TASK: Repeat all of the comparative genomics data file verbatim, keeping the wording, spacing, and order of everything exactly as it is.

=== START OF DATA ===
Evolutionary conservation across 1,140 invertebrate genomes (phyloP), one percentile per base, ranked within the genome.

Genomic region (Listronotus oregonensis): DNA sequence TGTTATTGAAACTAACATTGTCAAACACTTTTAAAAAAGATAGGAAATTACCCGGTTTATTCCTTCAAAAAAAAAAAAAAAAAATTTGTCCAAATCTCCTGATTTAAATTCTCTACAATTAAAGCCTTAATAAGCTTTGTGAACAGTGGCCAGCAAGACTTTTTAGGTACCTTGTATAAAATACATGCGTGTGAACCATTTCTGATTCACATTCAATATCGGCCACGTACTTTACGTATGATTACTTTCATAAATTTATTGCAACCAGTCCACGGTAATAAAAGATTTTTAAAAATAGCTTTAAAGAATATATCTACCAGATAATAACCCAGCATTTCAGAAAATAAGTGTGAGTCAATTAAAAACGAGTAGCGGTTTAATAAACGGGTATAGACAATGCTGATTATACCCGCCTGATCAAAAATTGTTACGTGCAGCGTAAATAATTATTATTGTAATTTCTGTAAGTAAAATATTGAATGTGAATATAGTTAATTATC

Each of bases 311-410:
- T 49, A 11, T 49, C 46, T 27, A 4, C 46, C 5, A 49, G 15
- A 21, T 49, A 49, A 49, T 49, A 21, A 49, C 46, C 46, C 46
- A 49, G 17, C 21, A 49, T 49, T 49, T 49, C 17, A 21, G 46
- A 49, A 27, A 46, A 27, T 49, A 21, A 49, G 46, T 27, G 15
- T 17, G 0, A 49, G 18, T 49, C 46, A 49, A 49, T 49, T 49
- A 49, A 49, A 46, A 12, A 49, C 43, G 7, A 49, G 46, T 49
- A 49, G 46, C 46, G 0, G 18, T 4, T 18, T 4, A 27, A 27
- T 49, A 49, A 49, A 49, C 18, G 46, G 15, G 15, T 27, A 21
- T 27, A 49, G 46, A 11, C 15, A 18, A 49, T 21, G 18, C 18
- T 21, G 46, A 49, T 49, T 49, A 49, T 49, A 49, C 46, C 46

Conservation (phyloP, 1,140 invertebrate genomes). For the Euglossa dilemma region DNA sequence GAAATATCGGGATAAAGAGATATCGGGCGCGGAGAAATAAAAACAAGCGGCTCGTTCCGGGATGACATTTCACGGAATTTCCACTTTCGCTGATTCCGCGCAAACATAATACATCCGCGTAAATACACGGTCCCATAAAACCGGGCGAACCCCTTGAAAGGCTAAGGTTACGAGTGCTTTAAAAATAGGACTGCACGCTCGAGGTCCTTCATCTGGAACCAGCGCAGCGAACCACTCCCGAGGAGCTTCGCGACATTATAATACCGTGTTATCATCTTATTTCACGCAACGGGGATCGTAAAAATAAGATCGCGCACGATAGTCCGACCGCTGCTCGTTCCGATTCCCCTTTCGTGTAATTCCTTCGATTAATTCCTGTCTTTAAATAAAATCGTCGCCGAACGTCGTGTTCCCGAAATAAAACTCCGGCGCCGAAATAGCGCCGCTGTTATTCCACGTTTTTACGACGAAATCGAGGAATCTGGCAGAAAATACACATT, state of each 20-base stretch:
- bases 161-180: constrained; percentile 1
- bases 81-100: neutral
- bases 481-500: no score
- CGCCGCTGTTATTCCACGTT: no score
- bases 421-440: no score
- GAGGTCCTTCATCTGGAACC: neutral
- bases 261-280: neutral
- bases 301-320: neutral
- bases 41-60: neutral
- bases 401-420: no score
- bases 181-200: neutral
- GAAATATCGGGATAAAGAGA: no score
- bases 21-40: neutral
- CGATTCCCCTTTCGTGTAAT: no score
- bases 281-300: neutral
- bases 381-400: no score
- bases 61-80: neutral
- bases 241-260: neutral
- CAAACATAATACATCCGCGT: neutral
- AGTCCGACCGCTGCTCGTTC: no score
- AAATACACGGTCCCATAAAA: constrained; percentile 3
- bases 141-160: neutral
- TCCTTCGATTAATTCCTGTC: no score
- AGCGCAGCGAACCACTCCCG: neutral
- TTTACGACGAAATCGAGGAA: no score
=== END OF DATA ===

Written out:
Evolutionary conservation across 1,140 invertebrate genomes (phyloP), one percentile per base, ranked within the genome.

Genomic region (Listronotus oregonensis): DNA sequence TGTTATTGAAACTAACATTGTCAAACACTTTTAAAAAAGATAGGAAATTACCCGGTTTATTCCTTCAAAAAAAAAAAAAAAAAATTTGTCCAAATCTCCTGATTTAAATTCTCTACAATTAAAGCCTTAATAAGCTTTGTGAACAGTGGCCAGCAAGACTTTTTAGGTACCTTGTATAAAATACATGCGTGTGAACCATTTCTGATTCACATTCAATATCGGCCACGTACTTTACGTATGATTACTTTCATAAATTTATTGCAACCAGTCCACGGTAATAAAAGATTTTTAAAAATAGCTTTAAAGAATATATCTACCAGATAATAACCCAGCATTTCAGAAAATAAGTGTGAGTCAATTAAAAACGAGTAGCGGTTTAATAAACGGGTATAGACAATGCTGATTATACCCGCCTGATCAAAAATTGTTACGTGCAGCGTAAATAATTATTATTGTAATTTCTGTAAGTAAAATATTGAATGTGAATATAGTTAATTATC

Each of bases 311-410:
- T 49, A 11, T 49, C 46, T 27, A 4, C 46, C 5, A 49, G 15
- A 21, T 49, A 49, A 49, T 49, A 21, A 49, C 46, C 46, C 46
- A 49, G 17, C 21, A 49, T 49, T 49, T 49, C 17, A 21, G 46
- A 49, A 27, A 46, A 27, T 49, A 21, A 49, G 46, T 27, G 15
- T 17, G 0, A 49, G 18, T 49, C 46, A 49, A 49, T 49, T 49
- A 49, A 49, A 46, A 12, A 49, C 43, G 7, A 49, G 46, T 49
- A 49, G 46, C 46, G 0, G 18, T 4, T 18, T 4, A 27, A 27
- T 49, A 49, A 49, A 49, C 18, G 46, G 15, G 15, T 27, A 21
- T 27, A 49, G 46, A 11, C 15, A 18, A 49, T 21, G 18, C 18
- T 21, G 46, A 49, T 49, T 49, A 49, T 49, A 49, C 46, C 46

Conservation (phyloP, 1,140 invertebrate genomes). For the Euglossa dilemma region DNA sequence GAAATATCGGGATAAAGAGATATCGGGCGCGGAGAAATAAAAACAAGCGGCTCGTTCCGGGATGACATTTCACGGAATTTCCACTTTCGCTGATTCCGCGCAAACATAATACATCCGCGTAAATACACGGTCCCATAAAACCGGGCGAACCCCTTGAAAGGCTAAGGTTACGAGTGCTTTAAAAATAGGACTGCACGCTCGAGGTCCTTCATCTGGAACCAGCGCAGCGAACCACTCCCGAGGAGCTTCGCGACATTATAATACCGTGTTATCATCTTATTTCACGCAACGGGGATCGTAAAAATAAGATCGCGCACGATAGTCCGACCGCTGCTCGTTCCGATTCCCCTTTCGTGTAATTCCTTCGATTAATTCCTGTCTTTAAATAAAATCGTCGCCGAACGTCGTGTTCCCGAAATAAAACTCCGGCGCCGAAATAGCGCCGCTGTTATTCCACGTTTTTACGACGAAATCGAGGAATCTGGCAGAAAATACACATT, state of each 20-base stretch:
- bases 161-180: constrained; percentile 1
- bases 81-100: neutral
- bases 481-500: no score
- CGCCGCTGTTATTCCACGTT: no score
- bases 421-440: no score
- GAGGTCCTTCATCTGGAACC: neutral
- bases 261-280: neutral
- bases 301-320: neutral
- bases 41-60: neutral
- bases 401-420: no score
- bases 181-200: neutral
- GAAATATCGGGATAAAGAGA: no score
- bases 21-40: neutral
- CGATTCCCCTTTCGTGTAAT: no score
- bases 281-300: neutral
- bases 381-400: no score
- bases 61-80: neutral
- bases 241-260: neutral
- CAAACATAATACATCCGCGT: neutral
- AGTCCGACCGCTGCTCGTTC: no score
- AAATACACGGTCCCATAAAA: constrained; percentile 3
- bases 141-160: neutral
- TCCTTCGATTAATTCCTGTC: no score
- AGCGCAGCGAACCACTCCCG: neutral
- TTTACGACGAAATCGAGGAA: no score